The Phillies, in a bit of a roster conundrum with the latest rash of injuries, have outrighted infielder Kevin Frandsen to Triple-A Lehigh Valley, MLB.com’s Todd Zolecki reports. Frandsen has 72 hours to accept or reject the assignment. Zolecki adds that GM Ruben Amaro told Frandsen he still has a chance to make the Opening Day roster.
“We’re in a situation now with many of the injuries that have happened and the things that have occurred this spring to try and create some roster space for us,” Amaro said. “That’s what we’ve done. We still think he can be a valuable part of our club. But he’s competing. Just like he was before, he continues to compete for a job on the bench.”
Infielder Freddy Galvis recently came down with MRSA and will be out indefinitely, while Darin Ruf suffered a strained left oblique and could miss all of April. The Phillies would be considering adding some combination of Cesar Hernandez and non-roster invitees Ronny Cedeno and Reid Brignac.
The decision is particularly interesting because Amaro gave guaranteed contracts to Frandsen ($900,000) and John Mayberry, Jr. ($1,587,500) after avoiding arbitration. Contracts signed to avoid arbitration are usually non-guaranteed, so Amaro going out of his way to offer guaranteed contracts seemed to indicate Frandsen and Mayberry’s spots on the roster were assured. Mayberry has reportedly been made available via trade.
In 2012, Frandsen was one of the best pinch-hitters in the game, hitting .338 in 210 plate appearances. He regressed in 2013, finishing with a .234 average in 278 PA.
Bill Shaikin of the Los Angeles Times reports that Hall of Fame pitcher Sandy Koufax will be honored with a statue at Dodger Stadium, expected to be unveiled in 2020. Dodger Stadium will be undergoing major renovations, expected to cost around $100 million, after the season. Koufax’s statue will go in a new entertainment plaza beyond center field. The current statue of Jackie Robinson will be moved into the same area.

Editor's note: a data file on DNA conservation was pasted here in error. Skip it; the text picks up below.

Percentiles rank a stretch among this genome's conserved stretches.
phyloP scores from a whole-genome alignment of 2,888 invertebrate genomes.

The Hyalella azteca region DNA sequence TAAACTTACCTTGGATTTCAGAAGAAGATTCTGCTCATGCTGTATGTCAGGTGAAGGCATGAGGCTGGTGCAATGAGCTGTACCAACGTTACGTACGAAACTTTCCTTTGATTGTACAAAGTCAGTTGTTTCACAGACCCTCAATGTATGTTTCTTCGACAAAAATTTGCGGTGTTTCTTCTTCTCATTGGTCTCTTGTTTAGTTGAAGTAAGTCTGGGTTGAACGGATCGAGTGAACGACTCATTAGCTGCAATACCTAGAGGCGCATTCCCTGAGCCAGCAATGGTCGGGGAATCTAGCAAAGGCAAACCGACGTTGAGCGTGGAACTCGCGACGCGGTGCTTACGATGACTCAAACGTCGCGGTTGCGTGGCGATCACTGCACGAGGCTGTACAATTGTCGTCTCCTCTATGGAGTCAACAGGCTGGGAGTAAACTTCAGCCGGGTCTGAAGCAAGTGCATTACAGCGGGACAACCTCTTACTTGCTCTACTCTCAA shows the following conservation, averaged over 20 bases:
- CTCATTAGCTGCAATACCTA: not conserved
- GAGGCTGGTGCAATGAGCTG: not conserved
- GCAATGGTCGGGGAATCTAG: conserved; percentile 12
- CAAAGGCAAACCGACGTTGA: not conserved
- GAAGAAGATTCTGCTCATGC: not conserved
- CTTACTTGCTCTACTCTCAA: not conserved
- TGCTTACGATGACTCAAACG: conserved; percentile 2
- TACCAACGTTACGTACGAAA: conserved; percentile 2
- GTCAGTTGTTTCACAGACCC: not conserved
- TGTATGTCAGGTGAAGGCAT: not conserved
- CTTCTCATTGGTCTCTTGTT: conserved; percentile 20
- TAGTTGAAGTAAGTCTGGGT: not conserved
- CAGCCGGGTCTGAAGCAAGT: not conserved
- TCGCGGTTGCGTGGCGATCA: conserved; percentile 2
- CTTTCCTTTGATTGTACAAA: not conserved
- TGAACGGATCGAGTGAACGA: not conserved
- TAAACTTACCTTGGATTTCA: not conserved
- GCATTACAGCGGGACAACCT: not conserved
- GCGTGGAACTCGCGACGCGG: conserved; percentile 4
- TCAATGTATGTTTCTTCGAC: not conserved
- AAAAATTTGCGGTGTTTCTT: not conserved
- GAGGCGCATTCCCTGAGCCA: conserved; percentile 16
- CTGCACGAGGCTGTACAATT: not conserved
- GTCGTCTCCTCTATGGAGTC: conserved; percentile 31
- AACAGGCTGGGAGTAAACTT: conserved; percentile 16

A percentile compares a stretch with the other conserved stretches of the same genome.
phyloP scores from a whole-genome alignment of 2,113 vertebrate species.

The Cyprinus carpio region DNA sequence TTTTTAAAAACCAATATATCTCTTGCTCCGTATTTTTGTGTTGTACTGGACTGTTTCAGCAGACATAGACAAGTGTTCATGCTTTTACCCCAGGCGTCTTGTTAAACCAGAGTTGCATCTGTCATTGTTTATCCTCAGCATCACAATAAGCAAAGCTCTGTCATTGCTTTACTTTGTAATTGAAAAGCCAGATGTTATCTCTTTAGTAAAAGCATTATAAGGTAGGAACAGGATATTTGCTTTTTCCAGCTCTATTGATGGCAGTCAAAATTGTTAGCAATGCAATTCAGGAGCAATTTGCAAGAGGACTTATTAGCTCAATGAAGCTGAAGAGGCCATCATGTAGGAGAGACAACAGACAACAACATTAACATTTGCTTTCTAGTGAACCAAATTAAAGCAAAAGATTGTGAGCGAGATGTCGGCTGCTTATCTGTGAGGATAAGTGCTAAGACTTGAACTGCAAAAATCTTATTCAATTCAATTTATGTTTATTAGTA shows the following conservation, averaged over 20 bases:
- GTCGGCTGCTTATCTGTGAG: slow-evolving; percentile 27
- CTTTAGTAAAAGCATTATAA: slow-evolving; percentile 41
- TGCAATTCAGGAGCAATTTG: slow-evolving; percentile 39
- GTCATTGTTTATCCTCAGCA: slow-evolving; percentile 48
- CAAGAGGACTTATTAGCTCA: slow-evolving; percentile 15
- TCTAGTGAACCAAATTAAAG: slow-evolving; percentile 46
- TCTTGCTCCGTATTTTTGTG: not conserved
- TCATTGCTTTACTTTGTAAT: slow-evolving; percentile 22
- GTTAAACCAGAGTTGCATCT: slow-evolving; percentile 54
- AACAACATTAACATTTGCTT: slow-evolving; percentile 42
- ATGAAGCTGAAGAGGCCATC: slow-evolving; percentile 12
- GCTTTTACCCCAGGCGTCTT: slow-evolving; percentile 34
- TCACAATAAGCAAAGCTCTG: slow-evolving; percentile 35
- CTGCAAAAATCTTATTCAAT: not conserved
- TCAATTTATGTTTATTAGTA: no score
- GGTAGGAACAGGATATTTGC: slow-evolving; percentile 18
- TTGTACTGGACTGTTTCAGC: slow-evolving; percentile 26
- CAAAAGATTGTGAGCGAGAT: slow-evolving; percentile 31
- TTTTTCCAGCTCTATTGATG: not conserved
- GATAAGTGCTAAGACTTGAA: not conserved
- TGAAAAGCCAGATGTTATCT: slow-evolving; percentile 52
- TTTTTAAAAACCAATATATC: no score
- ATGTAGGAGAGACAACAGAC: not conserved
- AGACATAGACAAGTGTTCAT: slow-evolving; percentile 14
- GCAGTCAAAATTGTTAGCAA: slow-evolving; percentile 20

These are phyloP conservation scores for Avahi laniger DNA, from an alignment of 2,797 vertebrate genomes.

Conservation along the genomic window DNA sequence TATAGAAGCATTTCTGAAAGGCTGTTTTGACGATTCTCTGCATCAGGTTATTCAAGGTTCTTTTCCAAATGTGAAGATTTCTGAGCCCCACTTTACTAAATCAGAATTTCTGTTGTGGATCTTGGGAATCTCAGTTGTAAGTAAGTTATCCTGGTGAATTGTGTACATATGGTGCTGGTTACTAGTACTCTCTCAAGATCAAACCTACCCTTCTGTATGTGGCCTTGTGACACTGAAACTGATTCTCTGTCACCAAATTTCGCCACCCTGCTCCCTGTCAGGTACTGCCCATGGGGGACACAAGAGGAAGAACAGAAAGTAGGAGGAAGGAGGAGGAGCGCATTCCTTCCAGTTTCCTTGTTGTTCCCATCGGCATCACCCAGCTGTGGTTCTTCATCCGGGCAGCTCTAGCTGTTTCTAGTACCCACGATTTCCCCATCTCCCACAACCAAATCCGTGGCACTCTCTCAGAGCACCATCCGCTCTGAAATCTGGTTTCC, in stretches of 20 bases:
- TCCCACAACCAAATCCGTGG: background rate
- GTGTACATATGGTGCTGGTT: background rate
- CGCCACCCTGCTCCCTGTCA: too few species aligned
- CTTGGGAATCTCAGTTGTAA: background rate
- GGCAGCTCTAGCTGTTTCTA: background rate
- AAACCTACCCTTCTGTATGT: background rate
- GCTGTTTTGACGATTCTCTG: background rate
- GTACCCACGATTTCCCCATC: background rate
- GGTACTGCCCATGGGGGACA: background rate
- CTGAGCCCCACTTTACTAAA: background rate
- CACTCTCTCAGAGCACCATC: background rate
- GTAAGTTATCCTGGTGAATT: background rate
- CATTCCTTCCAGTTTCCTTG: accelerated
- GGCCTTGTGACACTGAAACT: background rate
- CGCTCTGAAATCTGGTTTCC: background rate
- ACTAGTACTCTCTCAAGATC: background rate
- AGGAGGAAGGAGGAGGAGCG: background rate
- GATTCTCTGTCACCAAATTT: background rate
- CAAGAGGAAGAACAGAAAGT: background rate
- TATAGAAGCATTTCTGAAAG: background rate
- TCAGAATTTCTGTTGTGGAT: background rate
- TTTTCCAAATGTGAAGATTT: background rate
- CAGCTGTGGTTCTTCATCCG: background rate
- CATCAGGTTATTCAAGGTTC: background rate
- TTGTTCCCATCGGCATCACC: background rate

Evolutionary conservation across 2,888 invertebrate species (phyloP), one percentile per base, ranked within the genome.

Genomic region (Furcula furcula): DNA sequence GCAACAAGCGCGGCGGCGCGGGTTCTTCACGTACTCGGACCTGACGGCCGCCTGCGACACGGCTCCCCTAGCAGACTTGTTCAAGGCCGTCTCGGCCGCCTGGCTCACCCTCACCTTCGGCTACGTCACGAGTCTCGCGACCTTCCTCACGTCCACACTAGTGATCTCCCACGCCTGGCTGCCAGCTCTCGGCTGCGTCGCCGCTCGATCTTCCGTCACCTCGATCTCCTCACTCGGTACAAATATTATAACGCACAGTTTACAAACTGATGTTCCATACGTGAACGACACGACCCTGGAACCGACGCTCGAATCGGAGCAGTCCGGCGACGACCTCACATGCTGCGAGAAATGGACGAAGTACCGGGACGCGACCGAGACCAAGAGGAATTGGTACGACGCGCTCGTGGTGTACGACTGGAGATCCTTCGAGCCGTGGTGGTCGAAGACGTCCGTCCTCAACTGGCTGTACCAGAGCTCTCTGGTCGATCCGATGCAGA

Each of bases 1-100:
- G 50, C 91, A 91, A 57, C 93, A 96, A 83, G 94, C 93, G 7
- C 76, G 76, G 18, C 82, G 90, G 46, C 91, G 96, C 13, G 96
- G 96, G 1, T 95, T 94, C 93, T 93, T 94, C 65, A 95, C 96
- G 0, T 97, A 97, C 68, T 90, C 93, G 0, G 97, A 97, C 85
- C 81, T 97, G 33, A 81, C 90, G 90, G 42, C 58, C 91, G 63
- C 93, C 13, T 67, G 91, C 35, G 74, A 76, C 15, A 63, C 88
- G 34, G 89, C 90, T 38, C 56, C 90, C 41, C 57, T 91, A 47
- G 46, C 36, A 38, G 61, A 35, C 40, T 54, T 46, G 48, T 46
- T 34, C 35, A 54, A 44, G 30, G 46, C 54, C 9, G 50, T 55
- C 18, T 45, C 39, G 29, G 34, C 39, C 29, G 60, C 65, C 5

Koufax, 83, had a relatively brief career, pitching parts of 12 seasons in the majors, but they were incredible. He was a seven-time All-Star who won the National League Cy Young Award three times (1963, ’65-66) and the NL Most Valuable Player Award once (’63). He contributed greatly to the ’63 and ’65 championship teams and authored four no-hitters, including a perfect game in ’65.
Koufax was also influential in other ways. As Shaikin notes, Koufax refused to pitch Game 1 of the 1965 World Series to observe Yom Kippur. It was an act that would attract national attention and turn Koufax into an American Jewish icon.
Ahead of the 1966 season, Koufax and Don Drysdale banded together to negotiate against the Dodgers, who were trying to pit the pitchers against each other. They sat out spring training, deciding to use their newfound free time to sign on to the movie Warning Shot. Several weeks later, the Dodgers relented, agreeing to pay Koufax $125,000 and Drysdale $110,000, which was then a lot of money for a baseball player. It would be just a few years later that Curt Flood would challenge the reserve clause. Koufax, Drysdale, and Flood helped the MLB Players Association, founded in 1966, gain traction under the leadership of Marvin Miller.